A properly formatted table has:

  • A uniform number of rows and columns (no merged or split cells)
  • A single designated column-header row.
  • If appropriate, a single designated row-header column.
  • No blank cells.

For more information, see:

Finally, tables should never be used as a page layout device. While they may be invisible to sighted users, these layout table are interpreted as data tables by the screen reader.

The following guidelines apply to charts and graphs that are created in Word or imported directly from Excel (if your chart or graph is a screenshot you won’t be able to do these things in Word).

Use of color

Data visualizations such as pie charts, line charts, bar charts, etc. should never rely on color alone to convey information. Always use a pattern in addition to color or, better yet, use data labels if there is room. 

Refer to Microsoft Support: Present Data in a Chart for information on how to customize your chart in Word for Windows or Mac.

Alternative text

We often rely on charts to communicate complex information visually, so it may be difficult to summarize the contents of a complex chart in a few sentences. If you are unable to summarize the contents of the chart in the alt text field, consider making an accompanying data table available or including a visible caption describing the contents of the chart.

Refer to:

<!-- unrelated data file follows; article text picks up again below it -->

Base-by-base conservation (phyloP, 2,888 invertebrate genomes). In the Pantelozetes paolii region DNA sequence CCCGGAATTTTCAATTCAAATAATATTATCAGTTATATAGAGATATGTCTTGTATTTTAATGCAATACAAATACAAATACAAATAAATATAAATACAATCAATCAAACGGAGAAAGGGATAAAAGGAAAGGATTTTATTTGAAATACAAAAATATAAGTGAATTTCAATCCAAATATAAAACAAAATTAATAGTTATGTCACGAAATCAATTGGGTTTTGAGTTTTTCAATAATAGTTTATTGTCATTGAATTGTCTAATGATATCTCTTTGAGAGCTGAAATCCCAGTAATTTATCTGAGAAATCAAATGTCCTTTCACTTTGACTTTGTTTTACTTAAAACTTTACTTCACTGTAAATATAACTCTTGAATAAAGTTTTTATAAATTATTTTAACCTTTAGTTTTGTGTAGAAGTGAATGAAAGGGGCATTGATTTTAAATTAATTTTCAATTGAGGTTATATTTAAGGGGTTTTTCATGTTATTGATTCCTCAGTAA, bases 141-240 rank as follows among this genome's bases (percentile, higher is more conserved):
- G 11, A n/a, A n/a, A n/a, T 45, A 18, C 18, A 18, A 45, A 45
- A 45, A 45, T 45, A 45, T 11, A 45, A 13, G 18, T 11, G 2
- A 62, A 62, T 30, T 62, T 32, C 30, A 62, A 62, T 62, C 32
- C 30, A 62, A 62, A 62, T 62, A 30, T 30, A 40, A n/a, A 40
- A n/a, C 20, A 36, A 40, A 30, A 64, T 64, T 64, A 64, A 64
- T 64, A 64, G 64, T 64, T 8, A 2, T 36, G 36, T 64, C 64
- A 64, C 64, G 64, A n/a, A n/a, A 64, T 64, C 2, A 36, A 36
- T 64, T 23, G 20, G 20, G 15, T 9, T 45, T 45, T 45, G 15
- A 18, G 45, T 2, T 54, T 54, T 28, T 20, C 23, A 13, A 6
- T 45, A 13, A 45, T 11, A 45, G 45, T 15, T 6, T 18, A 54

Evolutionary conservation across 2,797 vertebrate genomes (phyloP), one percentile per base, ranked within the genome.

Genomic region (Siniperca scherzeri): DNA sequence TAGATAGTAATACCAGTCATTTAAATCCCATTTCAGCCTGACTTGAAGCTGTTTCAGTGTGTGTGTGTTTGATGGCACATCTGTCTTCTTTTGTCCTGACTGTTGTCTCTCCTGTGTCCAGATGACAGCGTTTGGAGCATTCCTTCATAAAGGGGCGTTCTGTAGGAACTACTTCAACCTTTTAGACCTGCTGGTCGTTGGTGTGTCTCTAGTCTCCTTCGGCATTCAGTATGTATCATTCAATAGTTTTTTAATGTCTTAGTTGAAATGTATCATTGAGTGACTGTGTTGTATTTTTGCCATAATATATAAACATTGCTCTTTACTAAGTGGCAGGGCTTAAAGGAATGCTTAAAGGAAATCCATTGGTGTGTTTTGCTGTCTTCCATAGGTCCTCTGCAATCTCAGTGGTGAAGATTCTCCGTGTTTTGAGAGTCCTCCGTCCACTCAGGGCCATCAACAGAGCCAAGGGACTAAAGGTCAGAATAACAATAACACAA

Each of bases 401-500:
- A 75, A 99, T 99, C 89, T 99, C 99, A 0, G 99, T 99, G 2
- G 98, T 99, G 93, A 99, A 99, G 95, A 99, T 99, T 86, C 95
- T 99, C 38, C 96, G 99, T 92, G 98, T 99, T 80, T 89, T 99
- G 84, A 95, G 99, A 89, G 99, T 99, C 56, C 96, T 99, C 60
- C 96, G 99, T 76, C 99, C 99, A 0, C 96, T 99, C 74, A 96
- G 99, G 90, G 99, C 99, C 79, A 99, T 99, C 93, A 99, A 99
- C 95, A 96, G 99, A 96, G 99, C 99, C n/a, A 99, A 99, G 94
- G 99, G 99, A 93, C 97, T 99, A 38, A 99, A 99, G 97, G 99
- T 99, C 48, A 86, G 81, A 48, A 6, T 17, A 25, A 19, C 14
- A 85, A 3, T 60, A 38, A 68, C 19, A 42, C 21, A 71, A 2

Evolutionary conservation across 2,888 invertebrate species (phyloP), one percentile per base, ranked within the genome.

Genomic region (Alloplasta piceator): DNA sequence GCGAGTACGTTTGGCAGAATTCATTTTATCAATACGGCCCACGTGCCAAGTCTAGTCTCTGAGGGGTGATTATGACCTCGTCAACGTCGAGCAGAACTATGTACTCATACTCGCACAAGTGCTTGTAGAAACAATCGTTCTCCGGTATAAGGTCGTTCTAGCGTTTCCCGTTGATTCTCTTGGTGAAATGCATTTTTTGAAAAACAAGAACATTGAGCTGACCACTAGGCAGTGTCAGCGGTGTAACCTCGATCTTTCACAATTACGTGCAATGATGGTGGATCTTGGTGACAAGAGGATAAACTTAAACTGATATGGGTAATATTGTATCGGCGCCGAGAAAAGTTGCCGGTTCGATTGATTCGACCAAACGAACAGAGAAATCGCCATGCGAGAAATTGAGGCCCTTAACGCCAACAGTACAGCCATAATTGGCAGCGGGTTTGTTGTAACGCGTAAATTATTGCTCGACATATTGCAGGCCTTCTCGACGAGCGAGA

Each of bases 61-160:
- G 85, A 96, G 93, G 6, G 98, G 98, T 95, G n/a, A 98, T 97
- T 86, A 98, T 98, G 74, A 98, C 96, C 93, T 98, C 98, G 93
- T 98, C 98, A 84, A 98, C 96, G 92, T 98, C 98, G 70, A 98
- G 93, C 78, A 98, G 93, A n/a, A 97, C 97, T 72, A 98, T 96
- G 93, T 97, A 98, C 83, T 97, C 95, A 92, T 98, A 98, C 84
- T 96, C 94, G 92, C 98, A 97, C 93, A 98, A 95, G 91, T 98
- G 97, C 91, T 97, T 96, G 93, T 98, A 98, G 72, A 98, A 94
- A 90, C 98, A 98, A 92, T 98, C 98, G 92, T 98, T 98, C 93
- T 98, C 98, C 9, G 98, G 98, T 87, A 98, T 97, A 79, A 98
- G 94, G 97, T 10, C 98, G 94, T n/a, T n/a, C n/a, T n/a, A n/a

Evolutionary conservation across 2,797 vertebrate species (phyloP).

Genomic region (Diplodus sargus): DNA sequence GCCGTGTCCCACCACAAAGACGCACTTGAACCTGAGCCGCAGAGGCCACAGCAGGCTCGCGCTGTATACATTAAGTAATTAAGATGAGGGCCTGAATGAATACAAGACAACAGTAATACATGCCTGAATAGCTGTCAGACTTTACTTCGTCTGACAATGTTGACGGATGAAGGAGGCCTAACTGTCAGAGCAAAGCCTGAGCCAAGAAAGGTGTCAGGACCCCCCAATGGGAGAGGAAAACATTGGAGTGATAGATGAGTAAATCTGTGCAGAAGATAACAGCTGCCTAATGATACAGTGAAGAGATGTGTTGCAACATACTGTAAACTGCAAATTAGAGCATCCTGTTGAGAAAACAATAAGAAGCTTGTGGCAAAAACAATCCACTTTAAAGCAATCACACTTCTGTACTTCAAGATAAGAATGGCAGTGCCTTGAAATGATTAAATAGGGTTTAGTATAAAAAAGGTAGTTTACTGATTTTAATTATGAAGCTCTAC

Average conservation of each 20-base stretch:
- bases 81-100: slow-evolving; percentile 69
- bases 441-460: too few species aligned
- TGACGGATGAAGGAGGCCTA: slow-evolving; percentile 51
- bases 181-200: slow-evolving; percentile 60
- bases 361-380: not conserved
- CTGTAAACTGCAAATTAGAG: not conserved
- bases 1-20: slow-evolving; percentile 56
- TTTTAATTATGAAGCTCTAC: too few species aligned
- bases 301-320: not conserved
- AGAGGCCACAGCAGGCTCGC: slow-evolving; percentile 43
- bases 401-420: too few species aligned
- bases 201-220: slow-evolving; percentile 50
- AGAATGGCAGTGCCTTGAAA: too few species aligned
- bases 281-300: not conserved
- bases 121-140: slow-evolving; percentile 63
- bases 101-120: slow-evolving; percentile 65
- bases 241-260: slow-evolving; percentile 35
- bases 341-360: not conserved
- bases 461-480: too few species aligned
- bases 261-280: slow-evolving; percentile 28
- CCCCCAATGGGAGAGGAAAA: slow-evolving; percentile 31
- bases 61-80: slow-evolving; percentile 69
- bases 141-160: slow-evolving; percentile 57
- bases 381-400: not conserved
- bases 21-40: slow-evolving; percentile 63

In order to be accessible to people with disabilities, PDF documents must follow all of the guidelines for good document design described in earlier sections of the guide. There are additional considerations specifically for screen reader compatibility.

Screen readers are often used by people who are blind, have low vision, or have certain cognitive, learning, or reading disabilities. Screen reading software relies on the tag tree, the underlying code behind the visible document, to interpret the document's contents and reading order. If the document is improperly tagged or if there is no tag tree at all, the document will not be accessible to anyone using a screen reader.

The tag tree comes from the source document when it is exported to PDF. The best way to ensure that your PDF is accessible is to first ensure that the source document (Word, InDesign, PowerPoint, etc.) is accessible. If you don't have access to the source document or if you PDF was scanned, there are some steps you can take to remediate the document for screen reader compatibility.

To learn more, sign up for a Digital Accessibility: PDFs session in the Tufts Learning Center or check out PDF Accessibility: Basic Remediation (YouTube) on the TTS YouTube channel.